Vincent Testa, who started Testa Communications Inc. (#170) in Carle Place, N.Y., in 1979, publishes a swarm of trade and consumer magazines and tabloids for professional music and sound production industries, music equipment dealers, and home-entertainment enthusiasts. Testa, a onetime record producer who used to work with the rock group Vanilla Fudge and singer Janis Ian, formed the company with "well under" $100,000 and grossed $2.3 million last year. His specialty now, he says, is "starting magazines."

In fact, his specialty may be finding unexploited markets. "I always look for a hole to fill," he observes. Except for Home Entertainment, a ritzy magazine for well-heeled audio and video buffs, Testa's publications are "hard core" magazines carefully targeted to established professionals in the music and sound business. "We're not trying to reach 300,000 teeny-boppers who might want to be musicians," he says. "There aren't enough 17 or 18 year olds trying to be the next David Bowie. We focus our editorial content for people already working in the business."

Steven Simon, who spent 12 years in his family's lithography business before moving to Florida 10 years ago, found his own hole in the printing brokerage business. Simon originally planned a career switch into real estate when he left New York for the sunny South, but discovered on arriving in Miami that "nobody approached printing services as a large volume brokerage business" there. Figuring to become the first, he launched Miami Printing and Publishing Corp. (#42) as a clearinghouse for small and medium-size printers.

That was five years ago. Starting out with a mere $6,000 of his own money and another $22,000 borrowed from his family, Simon quickly earned what he calls "a PhD in negative cash flow." Happily, he passed the course with honors, repaying his debts in only five months and turning a profit his first year and each one since. Now, he says, the company's margins are roughly twice the industry norm of 10%.

Simon originally concentrated on financial printing -- prospectuses, 10-Ks, and the like -- in which quick turnaround time is critical. Since then he has expanded to include virtually every type of printing order. Capable of handling print jobs 24 hours a day, seven days a week, Simon's company places work with printers throughout the country, although principally in south Florida, guaranteeing customers quick turnaround time.

He has also developed an innovative system for in-house typesetting -- innovative because it isn't really in-house at all. The company employs typesetters who work at home, and then encourages them to develop their own typesetting businesses in their spare time. Miami Printing and Publishing supplies them with the equipment -- a system that Simon says is "very cost effective."

All told, Miami Printing and Publishing may be one of the fastest-growing companies in a fast-growing industry. The secret, claims Simon, is that his company isn't afraid to tackle the tough ones."When we go after new business," he says, "we ask the customer for whatever job it was that gave them the biggest headache last year."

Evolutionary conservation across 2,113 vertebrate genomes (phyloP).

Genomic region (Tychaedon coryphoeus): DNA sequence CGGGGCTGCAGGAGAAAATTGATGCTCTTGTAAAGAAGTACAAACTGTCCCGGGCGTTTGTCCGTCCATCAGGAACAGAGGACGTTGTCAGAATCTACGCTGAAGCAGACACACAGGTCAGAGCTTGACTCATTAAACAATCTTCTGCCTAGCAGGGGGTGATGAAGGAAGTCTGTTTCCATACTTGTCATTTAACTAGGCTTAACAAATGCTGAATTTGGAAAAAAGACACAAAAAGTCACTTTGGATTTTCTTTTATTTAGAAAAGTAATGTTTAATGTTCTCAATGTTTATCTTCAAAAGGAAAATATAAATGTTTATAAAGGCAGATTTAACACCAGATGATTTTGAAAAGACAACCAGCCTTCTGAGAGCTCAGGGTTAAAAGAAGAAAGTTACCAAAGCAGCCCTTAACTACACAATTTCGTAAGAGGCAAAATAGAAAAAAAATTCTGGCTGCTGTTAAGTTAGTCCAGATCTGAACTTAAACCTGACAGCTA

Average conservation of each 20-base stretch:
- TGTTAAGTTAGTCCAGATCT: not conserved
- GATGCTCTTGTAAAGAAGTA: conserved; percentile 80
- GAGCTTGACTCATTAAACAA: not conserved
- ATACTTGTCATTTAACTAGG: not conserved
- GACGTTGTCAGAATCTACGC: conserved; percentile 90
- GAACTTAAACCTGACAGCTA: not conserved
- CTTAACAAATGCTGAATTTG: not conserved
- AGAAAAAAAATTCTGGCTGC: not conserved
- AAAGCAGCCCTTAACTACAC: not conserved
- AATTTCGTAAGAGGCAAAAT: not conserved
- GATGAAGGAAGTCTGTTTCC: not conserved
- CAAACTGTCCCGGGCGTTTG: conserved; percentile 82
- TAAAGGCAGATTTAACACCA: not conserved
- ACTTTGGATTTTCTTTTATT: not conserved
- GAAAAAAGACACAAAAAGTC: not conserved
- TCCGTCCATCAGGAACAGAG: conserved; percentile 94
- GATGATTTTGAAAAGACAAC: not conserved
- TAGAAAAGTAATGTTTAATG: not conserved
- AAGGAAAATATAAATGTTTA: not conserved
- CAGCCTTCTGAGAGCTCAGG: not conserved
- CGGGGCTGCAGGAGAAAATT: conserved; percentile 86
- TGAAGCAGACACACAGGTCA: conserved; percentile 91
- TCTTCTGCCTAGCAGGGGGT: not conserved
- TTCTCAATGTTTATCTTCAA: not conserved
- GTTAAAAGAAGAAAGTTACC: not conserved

TRUCKING Start-up fever, anemic recovery

Deregulation," Harry Brooks says with a sigh, "was like the old joke about watching your mother-in-law drive off a cliff in your new Cadillac. You didn't know whether to be happy or sad."

The trucking industry was largely deregulated by the Motor Carrier Act of 1980. But Brooks, founder and chairman of Miami's Brooks International Inc. (#436), remains ambivalent about his new economic environment even today. Although his company's sales mushroomed from $1.5 million in 1979 to $6.3 million last year, he sees so much flux in trucking that he still worries about "the guy around the corner who up and decides to go into the business."

Since deregulation, the number of trucking companies in the country has in fact doubled, to more than 30,000. But the opportunity suggested by this proliferation of start-ups is only half the story. Many of the new companies were moribund almost from the beginning, overleveraging themselves to buy trucks and often facing murderous rate wars. The industry's overall business, moreover, declined for three years running from its peak in 1979. Since then, it has exhibited a recovery that even the Commerce Department describes as "anemic."

With trends like these, truckers scarcely need enemies. Even so, highway-user taxes have been on the rise, and state and local governments have been slow to make road improvements for the longer and wider trucks the industry says it needs.

These grim financial realities have shaped an industry that remains top-heavy despite the influx of newcomers. Fewer than 10% of trucking companies gross upwards of $1 million a year, and much of what growth there is in the business has been limited to a few large, well-capitalized carriers. The industry's continuing difficulties, says Lana Batts, vice-president of policy for the American Trucking Associations, are likely to drive 20% of its companies out of business within the next 18 months.